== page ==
CHUCK: All right. Cool. And I think it was Joachim that pointed out that not all of the frameworks really compare in the same way, feature to feature and whatever. So, what’s kind of your take on that because you know, you look at some and they have different capabilities than others?
ADDY: Absolutely and that’s the challenge that we are trying to solve for the past while. I mean, in our upcoming releases, we are trying our best to sort of make each implementation as consistent as possible so that the developers has a fair view of what they can do with the framework versus how much extra effort they might have to go to get it, as good as something a little bit more mainstream for example.
But we realize that it’s really, really difficult getting a baseline application to help you compare 20 or 30 different frameworks. And one way that we are going to try addressing that is by coming up with a bunch of end-to-end applications. So you know, a complete application built with Backbone or Ember or CanJS or any of the others, so the developers can get a really good feel for how all the other little parts involved in building an application are solved by that framework. And we are going to try documenting that as much as we can and then hopefully, that will give developers an even better way of making their minds up about what to use.
JAMISON: Wait, wait, wait so you are saying that you didn’t build the TodoMVC stuff because you had a lot of to-do things?
ADDY: Absolutely. I woke up one day and I thought, “Well, why don’t I have an application in 20 different frameworks for each of the different aspects of my life?” I need to remind myself that.
JAMISON: Yeah it seems like it really helps you organize.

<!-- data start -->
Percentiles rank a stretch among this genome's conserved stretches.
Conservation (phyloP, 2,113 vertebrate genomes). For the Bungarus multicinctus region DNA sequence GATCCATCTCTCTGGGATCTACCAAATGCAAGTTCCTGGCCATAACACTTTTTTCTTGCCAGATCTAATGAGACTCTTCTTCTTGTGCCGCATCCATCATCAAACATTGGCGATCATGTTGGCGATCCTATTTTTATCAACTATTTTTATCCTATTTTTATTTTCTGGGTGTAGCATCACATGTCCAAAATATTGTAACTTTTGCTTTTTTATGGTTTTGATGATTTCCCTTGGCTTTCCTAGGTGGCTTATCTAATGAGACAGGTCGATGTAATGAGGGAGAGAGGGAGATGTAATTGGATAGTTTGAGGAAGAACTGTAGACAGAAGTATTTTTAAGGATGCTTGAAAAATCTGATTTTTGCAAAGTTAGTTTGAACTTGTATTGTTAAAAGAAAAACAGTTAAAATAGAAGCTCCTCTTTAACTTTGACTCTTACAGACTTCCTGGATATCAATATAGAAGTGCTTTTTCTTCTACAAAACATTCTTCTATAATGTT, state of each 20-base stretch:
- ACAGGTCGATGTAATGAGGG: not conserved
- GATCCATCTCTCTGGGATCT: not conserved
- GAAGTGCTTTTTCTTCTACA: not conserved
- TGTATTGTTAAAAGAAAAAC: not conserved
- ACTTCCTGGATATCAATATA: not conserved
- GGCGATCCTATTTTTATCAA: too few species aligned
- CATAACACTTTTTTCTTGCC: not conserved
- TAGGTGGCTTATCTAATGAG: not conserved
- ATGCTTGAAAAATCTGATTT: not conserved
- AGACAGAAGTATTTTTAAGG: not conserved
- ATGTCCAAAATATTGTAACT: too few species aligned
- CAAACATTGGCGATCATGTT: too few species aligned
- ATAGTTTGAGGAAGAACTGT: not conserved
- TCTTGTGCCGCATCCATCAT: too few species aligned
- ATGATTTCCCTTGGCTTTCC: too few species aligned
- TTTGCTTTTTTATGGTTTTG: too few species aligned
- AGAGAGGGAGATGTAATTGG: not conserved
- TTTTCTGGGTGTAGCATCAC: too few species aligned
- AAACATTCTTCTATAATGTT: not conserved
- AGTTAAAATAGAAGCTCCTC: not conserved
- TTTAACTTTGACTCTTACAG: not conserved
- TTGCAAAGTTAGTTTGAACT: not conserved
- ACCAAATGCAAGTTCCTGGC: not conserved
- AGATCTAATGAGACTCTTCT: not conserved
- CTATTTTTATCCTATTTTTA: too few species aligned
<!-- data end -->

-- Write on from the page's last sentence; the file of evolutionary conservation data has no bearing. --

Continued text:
CHUCK: Yeah you finished reading Getting Things Done and you said…
CHUCK: …”I need to do some to-do applications.”
Now pattern address a ton of things; like developers are going to go into projects and wonder, “Well, what’s the best way for me to separate concerns,” and “What’s the best way for me to offer simple APIs that are easy for people to consume, but which will still allow me to be complex behind the scenes if I need to,” or “How do I decouple my application so that each part of it doesn’t have to directly speak to another part?” And patterns help us with all of these things.
CHUCK: Yeah. Absolutely. And were they first originated with the book The Gang of Four or is that…
CHUCK: Yeah and I just wanna back you up on that because I have a college degree in Computer Engineering. It’s not Computer Science, but I took quite few Computer Science classes. And yeah I don’t think the word “design” and “pattern” were even used in the same sentence [chuckles] together.
JOACHIM: The closest you get is probably “algorithms” and “data models”.
CHUCK: Yeah. That’s true.
JOACHIM: They only kind of scratches the surface, especially in terms of interactions and reusability.